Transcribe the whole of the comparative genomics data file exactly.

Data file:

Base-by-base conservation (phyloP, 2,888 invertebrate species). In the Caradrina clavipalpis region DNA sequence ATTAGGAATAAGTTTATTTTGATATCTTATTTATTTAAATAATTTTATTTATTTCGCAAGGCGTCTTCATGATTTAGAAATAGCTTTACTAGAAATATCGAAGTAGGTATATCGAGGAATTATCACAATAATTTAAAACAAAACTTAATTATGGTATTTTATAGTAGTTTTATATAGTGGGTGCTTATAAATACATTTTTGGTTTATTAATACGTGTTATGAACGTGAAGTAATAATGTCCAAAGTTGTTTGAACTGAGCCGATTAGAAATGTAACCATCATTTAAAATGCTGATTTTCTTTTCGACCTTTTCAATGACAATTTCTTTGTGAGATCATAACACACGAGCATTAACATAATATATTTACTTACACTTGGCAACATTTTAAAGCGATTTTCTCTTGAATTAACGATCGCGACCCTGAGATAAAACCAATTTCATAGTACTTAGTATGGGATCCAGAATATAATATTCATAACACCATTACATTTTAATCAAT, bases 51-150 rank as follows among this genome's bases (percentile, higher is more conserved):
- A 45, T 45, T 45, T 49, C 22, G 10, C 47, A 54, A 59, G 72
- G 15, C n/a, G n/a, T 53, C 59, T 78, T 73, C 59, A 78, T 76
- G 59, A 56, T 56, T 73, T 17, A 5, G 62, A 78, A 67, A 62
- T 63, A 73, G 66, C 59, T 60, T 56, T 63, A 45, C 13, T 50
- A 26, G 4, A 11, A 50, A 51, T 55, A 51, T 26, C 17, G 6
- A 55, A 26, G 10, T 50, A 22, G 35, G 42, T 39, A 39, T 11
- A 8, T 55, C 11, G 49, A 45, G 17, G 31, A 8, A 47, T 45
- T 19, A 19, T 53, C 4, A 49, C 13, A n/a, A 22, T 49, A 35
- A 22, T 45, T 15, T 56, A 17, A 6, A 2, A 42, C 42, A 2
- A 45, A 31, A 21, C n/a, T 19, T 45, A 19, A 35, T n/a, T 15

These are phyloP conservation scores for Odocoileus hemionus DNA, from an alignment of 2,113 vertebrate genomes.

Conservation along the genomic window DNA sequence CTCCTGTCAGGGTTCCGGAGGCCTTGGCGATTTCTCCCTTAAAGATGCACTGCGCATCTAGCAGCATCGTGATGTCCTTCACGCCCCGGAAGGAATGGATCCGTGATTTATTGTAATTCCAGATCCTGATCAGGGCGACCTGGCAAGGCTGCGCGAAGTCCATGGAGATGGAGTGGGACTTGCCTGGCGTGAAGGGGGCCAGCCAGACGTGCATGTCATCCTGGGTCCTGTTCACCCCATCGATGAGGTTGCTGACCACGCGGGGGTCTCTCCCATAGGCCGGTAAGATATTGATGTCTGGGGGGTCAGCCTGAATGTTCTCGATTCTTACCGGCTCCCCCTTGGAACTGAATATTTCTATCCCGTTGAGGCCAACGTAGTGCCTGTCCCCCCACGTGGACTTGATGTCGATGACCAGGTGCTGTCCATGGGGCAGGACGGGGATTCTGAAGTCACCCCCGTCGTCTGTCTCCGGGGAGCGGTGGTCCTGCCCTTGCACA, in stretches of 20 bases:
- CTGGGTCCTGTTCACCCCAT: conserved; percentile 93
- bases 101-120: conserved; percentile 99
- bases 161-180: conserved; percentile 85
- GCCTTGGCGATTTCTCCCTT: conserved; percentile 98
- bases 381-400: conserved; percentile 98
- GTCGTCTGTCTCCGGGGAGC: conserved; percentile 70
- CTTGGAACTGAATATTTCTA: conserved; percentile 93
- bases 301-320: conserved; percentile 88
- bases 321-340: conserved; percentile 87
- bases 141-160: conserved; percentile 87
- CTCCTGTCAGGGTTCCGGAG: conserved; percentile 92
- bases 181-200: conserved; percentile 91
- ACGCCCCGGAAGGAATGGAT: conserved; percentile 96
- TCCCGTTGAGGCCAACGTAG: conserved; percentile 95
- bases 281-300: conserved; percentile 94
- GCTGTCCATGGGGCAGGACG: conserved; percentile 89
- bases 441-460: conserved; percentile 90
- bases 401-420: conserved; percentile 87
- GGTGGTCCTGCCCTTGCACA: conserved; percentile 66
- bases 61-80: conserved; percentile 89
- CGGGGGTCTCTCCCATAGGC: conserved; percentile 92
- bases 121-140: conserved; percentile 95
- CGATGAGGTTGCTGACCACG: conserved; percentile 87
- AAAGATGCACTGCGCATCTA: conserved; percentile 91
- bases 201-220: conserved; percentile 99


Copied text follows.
Base-by-base conservation (phyloP, 2,888 invertebrate species). In the Caradrina clavipalpis region DNA sequence ATTAGGAATAAGTTTATTTTGATATCTTATTTATTTAAATAATTTTATTTATTTCGCAAGGCGTCTTCATGATTTAGAAATAGCTTTACTAGAAATATCGAAGTAGGTATATCGAGGAATTATCACAATAATTTAAAACAAAACTTAATTATGGTATTTTATAGTAGTTTTATATAGTGGGTGCTTATAAATACATTTTTGGTTTATTAATACGTGTTATGAACGTGAAGTAATAATGTCCAAAGTTGTTTGAACTGAGCCGATTAGAAATGTAACCATCATTTAAAATGCTGATTTTCTTTTCGACCTTTTCAATGACAATTTCTTTGTGAGATCATAACACACGAGCATTAACATAATATATTTACTTACACTTGGCAACATTTTAAAGCGATTTTCTCTTGAATTAACGATCGCGACCCTGAGATAAAACCAATTTCATAGTACTTAGTATGGGATCCAGAATATAATATTCATAACACCATTACATTTTAATCAAT, bases 51-150 rank as follows among this genome's bases (percentile, higher is more conserved):
- A 45, T 45, T 45, T 49, C 22, G 10, C 47, A 54, A 59, G 72
- G 15, C n/a, G n/a, T 53, C 59, T 78, T 73, C 59, A 78, T 76
- G 59, A 56, T 56, T 73, T 17, A 5, G 62, A 78, A 67, A 62
- T 63, A 73, G 66, C 59, T 60, T 56, T 63, A 45, C 13, T 50
- A 26, G 4, A 11, A 50, A 51, T 55, A 51, T 26, C 17, G 6
- A 55, A 26, G 10, T 50, A 22, G 35, G 42, T 39, A 39, T 11
- A 8, T 55, C 11, G 49, A 45, G 17, G 31, A 8, A 47, T 45
- T 19, A 19, T 53, C 4, A 49, C 13, A n/a, A 22, T 49, A 35
- A 22, T 45, T 15, T 56, A 17, A 6, A 2, A 42, C 42, A 2
- A 45, A 31, A 21, C n/a, T 19, T 45, A 19, A 35, T n/a, T 15

These are phyloP conservation scores for Odocoileus hemionus DNA, from an alignment of 2,113 vertebrate genomes.

Conservation along the genomic window DNA sequence CTCCTGTCAGGGTTCCGGAGGCCTTGGCGATTTCTCCCTTAAAGATGCACTGCGCATCTAGCAGCATCGTGATGTCCTTCACGCCCCGGAAGGAATGGATCCGTGATTTATTGTAATTCCAGATCCTGATCAGGGCGACCTGGCAAGGCTGCGCGAAGTCCATGGAGATGGAGTGGGACTTGCCTGGCGTGAAGGGGGCCAGCCAGACGTGCATGTCATCCTGGGTCCTGTTCACCCCATCGATGAGGTTGCTGACCACGCGGGGGTCTCTCCCATAGGCCGGTAAGATATTGATGTCTGGGGGGTCAGCCTGAATGTTCTCGATTCTTACCGGCTCCCCCTTGGAACTGAATATTTCTATCCCGTTGAGGCCAACGTAGTGCCTGTCCCCCCACGTGGACTTGATGTCGATGACCAGGTGCTGTCCATGGGGCAGGACGGGGATTCTGAAGTCACCCCCGTCGTCTGTCTCCGGGGAGCGGTGGTCCTGCCCTTGCACA, in stretches of 20 bases:
- CTGGGTCCTGTTCACCCCAT: conserved; percentile 93
- bases 101-120: conserved; percentile 99
- bases 161-180: conserved; percentile 85
- GCCTTGGCGATTTCTCCCTT: conserved; percentile 98
- bases 381-400: conserved; percentile 98
- GTCGTCTGTCTCCGGGGAGC: conserved; percentile 70
- CTTGGAACTGAATATTTCTA: conserved; percentile 93
- bases 301-320: conserved; percentile 88
- bases 321-340: conserved; percentile 87
- bases 141-160: conserved; percentile 87
- CTCCTGTCAGGGTTCCGGAG: conserved; percentile 92
- bases 181-200: conserved; percentile 91
- ACGCCCCGGAAGGAATGGAT: conserved; percentile 96
- TCCCGTTGAGGCCAACGTAG: conserved; percentile 95
- bases 281-300: conserved; percentile 94
- GCTGTCCATGGGGCAGGACG: conserved; percentile 89
- bases 441-460: conserved; percentile 90
- bases 401-420: conserved; percentile 87
- GGTGGTCCTGCCCTTGCACA: conserved; percentile 66
- bases 61-80: conserved; percentile 89
- CGGGGGTCTCTCCCATAGGC: conserved; percentile 92
- bases 121-140: conserved; percentile 95
- CGATGAGGTTGCTGACCACG: conserved; percentile 87
- AAAGATGCACTGCGCATCTA: conserved; percentile 91
- bases 201-220: conserved; percentile 99